And this I take to be a great cause that hath hindered the progression of learning, because these fundamental knowledges have been studied but in passage. For if you will have a tree bear more fruit than it hath used to do, it is not anything you can do to the boughs, but it is the stirring of the earth and putting new mould about thee roots that must work it.

Don’t defend science by making people defend their religion or politics

In my latest Pacific Standard  column, I write about how to go about standing up for science in our highly polarized society. Two points are important:

First, the public, across the political spectrum has a remarkable amount of trust in scientists. (See my column for a link to the data.) This is amazing, because as a group, American scientists’ political affiliations match their demographic: city-dwelling people with post-college education are overwhelmingly liberal, including scientists. (And, full disclosure, including me.) And yet the majority of the public, including conservatives, see scientists as non-partisan. So let’s not squander that trust!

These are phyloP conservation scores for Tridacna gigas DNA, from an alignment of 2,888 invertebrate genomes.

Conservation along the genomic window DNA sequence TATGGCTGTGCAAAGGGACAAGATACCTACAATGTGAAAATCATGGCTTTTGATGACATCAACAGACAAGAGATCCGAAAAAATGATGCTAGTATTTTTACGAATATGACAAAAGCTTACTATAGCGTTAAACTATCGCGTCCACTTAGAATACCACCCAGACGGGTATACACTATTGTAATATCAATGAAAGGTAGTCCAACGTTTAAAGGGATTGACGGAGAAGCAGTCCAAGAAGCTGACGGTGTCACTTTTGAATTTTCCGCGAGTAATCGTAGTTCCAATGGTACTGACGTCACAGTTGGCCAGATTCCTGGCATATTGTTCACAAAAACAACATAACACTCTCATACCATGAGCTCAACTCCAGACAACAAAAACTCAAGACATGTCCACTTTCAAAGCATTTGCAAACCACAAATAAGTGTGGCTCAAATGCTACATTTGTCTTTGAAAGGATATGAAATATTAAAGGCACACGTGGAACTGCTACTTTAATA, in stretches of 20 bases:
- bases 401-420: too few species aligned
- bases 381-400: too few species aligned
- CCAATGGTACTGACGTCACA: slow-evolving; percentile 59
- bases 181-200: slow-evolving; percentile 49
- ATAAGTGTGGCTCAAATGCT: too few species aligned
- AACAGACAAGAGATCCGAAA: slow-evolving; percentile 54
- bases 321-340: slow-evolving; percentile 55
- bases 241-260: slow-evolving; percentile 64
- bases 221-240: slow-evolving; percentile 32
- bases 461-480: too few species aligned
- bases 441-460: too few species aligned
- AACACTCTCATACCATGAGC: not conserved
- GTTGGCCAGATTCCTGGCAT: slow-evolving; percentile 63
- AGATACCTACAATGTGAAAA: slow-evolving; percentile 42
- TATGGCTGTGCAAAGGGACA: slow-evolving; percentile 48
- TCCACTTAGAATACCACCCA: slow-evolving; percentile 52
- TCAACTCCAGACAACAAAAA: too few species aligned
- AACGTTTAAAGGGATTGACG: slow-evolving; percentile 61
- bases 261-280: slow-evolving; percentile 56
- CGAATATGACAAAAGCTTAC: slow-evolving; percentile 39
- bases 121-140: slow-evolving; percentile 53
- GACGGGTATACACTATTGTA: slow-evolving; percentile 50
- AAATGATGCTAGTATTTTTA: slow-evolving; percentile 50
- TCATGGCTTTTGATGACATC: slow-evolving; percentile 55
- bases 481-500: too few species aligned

Second, science issues that we might think are highly polarized are either only polarized in America (e.g., conservatives in other countries accept climate change, most religions are fine with evolution), or not as polarized as you might think (e.g., opinions on GMOs and vaccines are not heavily split along political lines).

So as we go about trying to defend science in the Trump era, where highly ideological people like Scott Pruitt might be put in charge of important science agencies, let’s engage the public in a way that doesn’t force them to defend their political loyalties, as best we can. The worst thing that can happen to science (not to mention the planet) is for conservatives to believe climate change science is only a liberal thing, or for the far left to believe that support for vaccines is a conservative thing.

This doesn’t mean scientists should disengage from politics – just the opposite. We should take on politicians and actors in bad faith who undermine good science. But when we do so, we should make it clear that it’s about science, not partisanship.